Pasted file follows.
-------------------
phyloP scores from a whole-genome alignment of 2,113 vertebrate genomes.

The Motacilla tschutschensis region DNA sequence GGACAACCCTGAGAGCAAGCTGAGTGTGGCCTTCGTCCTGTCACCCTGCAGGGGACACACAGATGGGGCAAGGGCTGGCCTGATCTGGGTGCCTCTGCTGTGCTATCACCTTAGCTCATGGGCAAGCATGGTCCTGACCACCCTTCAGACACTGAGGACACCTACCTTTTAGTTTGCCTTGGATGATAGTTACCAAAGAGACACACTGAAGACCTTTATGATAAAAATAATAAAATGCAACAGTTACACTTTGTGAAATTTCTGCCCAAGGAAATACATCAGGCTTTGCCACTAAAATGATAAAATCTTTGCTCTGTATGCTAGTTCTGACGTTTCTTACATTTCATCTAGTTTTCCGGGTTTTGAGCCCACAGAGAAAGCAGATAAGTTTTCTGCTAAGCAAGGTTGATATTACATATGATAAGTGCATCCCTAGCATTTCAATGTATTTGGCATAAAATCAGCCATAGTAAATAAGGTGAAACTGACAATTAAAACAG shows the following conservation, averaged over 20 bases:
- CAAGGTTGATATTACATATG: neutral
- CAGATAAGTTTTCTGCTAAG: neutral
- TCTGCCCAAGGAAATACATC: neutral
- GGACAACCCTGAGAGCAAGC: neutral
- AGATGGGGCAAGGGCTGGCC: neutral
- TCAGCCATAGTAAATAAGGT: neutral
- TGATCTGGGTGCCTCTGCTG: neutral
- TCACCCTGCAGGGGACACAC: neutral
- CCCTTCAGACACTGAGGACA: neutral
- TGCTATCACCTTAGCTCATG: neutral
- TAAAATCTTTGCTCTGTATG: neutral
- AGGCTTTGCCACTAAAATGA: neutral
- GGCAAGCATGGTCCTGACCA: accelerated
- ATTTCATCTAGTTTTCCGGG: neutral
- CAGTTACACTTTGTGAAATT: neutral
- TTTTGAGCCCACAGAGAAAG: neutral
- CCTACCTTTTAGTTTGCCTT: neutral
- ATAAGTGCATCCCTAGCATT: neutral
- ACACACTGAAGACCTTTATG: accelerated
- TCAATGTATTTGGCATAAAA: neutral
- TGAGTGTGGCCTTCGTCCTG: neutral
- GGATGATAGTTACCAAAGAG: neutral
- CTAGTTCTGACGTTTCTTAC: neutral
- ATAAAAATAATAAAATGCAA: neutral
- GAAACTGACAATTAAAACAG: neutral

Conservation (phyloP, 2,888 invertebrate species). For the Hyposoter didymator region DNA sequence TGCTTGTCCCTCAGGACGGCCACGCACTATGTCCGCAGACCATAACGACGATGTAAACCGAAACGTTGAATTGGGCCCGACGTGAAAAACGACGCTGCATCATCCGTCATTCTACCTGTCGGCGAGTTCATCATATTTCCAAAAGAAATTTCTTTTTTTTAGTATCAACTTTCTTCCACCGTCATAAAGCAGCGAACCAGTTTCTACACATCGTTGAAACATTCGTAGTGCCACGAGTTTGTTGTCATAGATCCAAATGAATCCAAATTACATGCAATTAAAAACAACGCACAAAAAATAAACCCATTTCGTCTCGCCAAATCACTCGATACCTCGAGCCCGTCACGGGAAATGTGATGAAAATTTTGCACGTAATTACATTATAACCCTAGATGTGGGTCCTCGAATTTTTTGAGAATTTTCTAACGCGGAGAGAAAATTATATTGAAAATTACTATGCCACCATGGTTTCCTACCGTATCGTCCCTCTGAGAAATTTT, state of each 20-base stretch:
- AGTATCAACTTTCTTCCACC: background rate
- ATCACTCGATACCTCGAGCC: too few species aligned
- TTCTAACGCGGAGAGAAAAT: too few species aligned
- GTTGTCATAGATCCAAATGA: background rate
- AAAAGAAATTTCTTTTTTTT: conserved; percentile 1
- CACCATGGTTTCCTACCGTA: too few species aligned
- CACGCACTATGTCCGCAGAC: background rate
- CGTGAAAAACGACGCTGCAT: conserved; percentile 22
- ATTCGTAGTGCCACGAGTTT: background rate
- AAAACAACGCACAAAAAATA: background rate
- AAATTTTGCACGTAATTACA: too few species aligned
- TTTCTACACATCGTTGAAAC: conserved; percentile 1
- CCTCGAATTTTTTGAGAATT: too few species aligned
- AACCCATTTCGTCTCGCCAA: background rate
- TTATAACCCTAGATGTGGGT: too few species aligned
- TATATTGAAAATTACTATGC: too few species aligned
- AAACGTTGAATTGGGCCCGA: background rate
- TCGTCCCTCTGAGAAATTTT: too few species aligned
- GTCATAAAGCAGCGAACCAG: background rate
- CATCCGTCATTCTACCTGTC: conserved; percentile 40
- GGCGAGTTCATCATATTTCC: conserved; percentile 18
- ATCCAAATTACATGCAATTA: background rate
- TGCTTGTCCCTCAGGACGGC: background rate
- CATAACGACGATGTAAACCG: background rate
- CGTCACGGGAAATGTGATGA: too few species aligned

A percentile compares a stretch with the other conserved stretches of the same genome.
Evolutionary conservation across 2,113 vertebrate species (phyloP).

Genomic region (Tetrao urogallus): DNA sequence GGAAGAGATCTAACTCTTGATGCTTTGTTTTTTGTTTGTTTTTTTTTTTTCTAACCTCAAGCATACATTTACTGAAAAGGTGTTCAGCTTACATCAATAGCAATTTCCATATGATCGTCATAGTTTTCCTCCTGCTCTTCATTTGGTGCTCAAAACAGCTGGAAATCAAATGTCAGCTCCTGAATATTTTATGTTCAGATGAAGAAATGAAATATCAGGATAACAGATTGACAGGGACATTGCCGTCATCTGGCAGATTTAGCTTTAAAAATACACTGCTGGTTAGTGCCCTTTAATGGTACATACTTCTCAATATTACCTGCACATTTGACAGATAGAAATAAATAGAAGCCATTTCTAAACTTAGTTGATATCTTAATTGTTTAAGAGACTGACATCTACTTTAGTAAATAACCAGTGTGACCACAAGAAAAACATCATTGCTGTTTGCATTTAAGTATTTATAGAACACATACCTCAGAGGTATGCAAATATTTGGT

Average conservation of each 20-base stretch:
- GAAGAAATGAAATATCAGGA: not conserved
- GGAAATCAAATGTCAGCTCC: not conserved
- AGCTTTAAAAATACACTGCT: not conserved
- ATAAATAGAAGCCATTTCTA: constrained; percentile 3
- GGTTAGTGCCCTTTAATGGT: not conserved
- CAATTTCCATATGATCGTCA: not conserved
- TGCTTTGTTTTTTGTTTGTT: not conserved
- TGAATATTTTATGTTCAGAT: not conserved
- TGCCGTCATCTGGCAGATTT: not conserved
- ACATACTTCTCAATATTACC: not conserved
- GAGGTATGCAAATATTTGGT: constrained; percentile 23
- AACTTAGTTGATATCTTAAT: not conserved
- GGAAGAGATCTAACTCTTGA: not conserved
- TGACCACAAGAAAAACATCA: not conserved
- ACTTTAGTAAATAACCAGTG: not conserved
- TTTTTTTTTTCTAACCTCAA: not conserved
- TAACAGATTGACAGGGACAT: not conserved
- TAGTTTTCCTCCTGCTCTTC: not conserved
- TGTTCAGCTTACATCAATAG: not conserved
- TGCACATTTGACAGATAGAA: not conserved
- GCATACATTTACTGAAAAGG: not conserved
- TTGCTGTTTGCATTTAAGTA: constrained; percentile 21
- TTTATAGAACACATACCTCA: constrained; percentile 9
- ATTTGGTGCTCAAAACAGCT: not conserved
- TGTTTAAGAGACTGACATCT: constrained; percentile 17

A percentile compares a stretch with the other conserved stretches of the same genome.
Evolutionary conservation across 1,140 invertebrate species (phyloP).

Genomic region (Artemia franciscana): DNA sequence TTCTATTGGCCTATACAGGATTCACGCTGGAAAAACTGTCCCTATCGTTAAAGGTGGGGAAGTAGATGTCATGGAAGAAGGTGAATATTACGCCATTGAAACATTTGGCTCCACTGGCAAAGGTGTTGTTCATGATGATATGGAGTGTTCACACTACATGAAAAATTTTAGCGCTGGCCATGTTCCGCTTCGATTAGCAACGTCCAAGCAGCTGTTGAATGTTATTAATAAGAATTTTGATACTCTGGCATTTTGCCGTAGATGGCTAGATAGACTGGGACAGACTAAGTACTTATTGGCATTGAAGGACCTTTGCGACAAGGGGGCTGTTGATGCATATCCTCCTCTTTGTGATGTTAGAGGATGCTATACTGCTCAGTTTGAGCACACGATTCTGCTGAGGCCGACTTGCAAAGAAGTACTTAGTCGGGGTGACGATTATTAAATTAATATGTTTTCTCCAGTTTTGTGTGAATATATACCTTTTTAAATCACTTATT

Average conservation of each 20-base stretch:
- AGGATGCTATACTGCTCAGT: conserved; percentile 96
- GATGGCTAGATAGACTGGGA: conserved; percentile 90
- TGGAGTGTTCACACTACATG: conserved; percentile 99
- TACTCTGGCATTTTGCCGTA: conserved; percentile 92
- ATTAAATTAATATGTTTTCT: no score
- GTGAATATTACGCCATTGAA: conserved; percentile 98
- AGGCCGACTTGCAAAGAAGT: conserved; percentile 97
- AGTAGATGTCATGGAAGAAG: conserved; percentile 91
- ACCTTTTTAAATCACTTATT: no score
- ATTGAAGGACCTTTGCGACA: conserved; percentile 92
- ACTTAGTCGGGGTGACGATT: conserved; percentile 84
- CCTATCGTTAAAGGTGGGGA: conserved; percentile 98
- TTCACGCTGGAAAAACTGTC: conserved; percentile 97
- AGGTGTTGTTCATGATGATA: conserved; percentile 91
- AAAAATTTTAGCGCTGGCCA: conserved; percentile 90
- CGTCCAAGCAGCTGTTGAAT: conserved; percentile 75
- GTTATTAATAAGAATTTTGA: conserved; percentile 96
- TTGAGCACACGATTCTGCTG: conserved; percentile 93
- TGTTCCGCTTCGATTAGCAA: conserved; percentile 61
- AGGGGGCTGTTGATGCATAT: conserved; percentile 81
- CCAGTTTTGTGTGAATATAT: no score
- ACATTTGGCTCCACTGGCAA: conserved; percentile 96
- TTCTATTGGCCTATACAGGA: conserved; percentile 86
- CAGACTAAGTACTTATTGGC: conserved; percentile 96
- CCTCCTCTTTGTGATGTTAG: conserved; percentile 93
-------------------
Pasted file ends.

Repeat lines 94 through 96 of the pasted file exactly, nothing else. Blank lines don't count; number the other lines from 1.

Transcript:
- AGTAGATGTCATGGAAGAAG: conserved; percentile 91
- ACCTTTTTAAATCACTTATT: no score
- ATTGAAGGACCTTTGCGACA: conserved; percentile 92